The EEOC has accused two corporations that operate a chain of Kentucky Fried Chicken restaurants: Scottish Food Systems, Inc. and Laurinburg KFC Take Home, Inc., of violating federal law by failing to accommodate an employee’s religious beliefs and firing her because of her religion.
According to the EEOC’s employment discrimination lawsuit, the employee, Sheila Silver converted to Pentecostalism in 2010. A belief of the Pentecostal church is women should wear skirts rather than pants. In accordance with this religious belief Silver has not worn pants since the fall of 2010.
Silver has worked at various Kentucky Fried Chicken restaurant locations since 1992. Scottish Food Systems and Laurinburg KFC Take Home purchased the KFC restaurant where Silver worked in April 2013. At that time, they informed Silver, citing their dress code policy that she must wear pants to work.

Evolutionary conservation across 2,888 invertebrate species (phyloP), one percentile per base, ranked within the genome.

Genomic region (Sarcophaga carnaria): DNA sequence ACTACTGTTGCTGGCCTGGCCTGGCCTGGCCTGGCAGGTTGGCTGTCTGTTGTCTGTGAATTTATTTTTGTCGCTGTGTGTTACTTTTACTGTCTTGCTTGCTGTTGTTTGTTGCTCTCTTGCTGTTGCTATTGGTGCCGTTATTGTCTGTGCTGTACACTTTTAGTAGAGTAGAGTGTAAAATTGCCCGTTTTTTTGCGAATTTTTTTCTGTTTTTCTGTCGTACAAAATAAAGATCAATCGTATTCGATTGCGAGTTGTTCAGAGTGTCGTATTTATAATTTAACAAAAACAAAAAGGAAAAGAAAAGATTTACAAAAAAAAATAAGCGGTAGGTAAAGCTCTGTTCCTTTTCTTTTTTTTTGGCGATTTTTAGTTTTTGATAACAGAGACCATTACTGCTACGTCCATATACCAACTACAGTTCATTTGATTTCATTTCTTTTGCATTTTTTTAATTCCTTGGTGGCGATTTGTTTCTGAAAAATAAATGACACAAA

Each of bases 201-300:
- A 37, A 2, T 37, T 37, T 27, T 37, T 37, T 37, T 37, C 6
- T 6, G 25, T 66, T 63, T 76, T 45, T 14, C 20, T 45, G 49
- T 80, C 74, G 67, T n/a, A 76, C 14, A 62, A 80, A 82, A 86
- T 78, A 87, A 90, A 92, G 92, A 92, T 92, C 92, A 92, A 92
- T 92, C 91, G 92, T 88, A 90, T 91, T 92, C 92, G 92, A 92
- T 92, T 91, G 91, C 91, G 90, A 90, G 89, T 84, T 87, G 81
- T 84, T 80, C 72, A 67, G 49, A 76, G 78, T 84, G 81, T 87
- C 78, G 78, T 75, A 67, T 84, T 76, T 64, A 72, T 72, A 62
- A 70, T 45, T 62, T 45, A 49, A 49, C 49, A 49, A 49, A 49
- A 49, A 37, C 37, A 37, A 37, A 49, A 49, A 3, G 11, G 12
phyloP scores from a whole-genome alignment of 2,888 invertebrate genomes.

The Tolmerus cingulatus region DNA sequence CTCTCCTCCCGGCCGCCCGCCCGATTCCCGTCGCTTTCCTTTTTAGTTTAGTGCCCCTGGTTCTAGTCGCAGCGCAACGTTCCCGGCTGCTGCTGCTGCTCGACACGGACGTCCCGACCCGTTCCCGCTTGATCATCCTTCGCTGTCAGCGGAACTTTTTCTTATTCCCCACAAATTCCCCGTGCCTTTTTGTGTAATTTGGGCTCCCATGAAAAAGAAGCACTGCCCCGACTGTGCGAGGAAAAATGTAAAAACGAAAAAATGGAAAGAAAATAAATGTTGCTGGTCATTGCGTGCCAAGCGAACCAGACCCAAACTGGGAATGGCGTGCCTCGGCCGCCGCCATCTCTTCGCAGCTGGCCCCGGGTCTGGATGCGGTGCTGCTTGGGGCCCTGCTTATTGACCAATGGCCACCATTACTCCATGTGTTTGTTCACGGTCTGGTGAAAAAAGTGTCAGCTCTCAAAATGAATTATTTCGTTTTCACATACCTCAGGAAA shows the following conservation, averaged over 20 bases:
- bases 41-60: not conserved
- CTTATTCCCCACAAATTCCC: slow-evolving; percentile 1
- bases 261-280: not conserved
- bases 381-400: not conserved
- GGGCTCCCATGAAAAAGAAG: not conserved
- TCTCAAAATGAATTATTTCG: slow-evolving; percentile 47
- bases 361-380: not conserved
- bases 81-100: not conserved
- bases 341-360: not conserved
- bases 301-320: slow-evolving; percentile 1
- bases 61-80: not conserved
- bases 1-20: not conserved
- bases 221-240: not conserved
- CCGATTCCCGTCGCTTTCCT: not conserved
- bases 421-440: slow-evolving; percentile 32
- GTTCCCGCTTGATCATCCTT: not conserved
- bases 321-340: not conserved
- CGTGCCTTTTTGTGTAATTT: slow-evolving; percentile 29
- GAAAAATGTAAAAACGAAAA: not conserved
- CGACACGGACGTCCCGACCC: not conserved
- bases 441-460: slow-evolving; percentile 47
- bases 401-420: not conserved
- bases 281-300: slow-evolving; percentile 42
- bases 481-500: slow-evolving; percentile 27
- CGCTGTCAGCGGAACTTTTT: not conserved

Silver told Scottish Food Systems and Laurinburg KFC Take Home she could not wear pants because of her religious beliefs and the companies fired her for refusing to wear pants to work.
Civil Rights Act violations
This alleged conduct violates Title VII of the Civil Rights Act of 1964. This act requires employers to reasonably accommodate an employee’s religious beliefs as long as doing so does not pose an undue hardship. The EEOC filed suit in U.S. District Court after first attempting to reach a voluntary settlement through its conciliation process. The EEOC seeks back pay, compensatory damages and punitive damages, as well as injunctive relief.
“Employers must respect employees’ sincerely held religious beliefs and carefully consider requests made by employees based on those beliefs,” said Lynette A. Barnes, regional attorney for the EEOC. “This case demonstrates the EEOC’s continued commitment to fighting religious discrimination in the workplace.”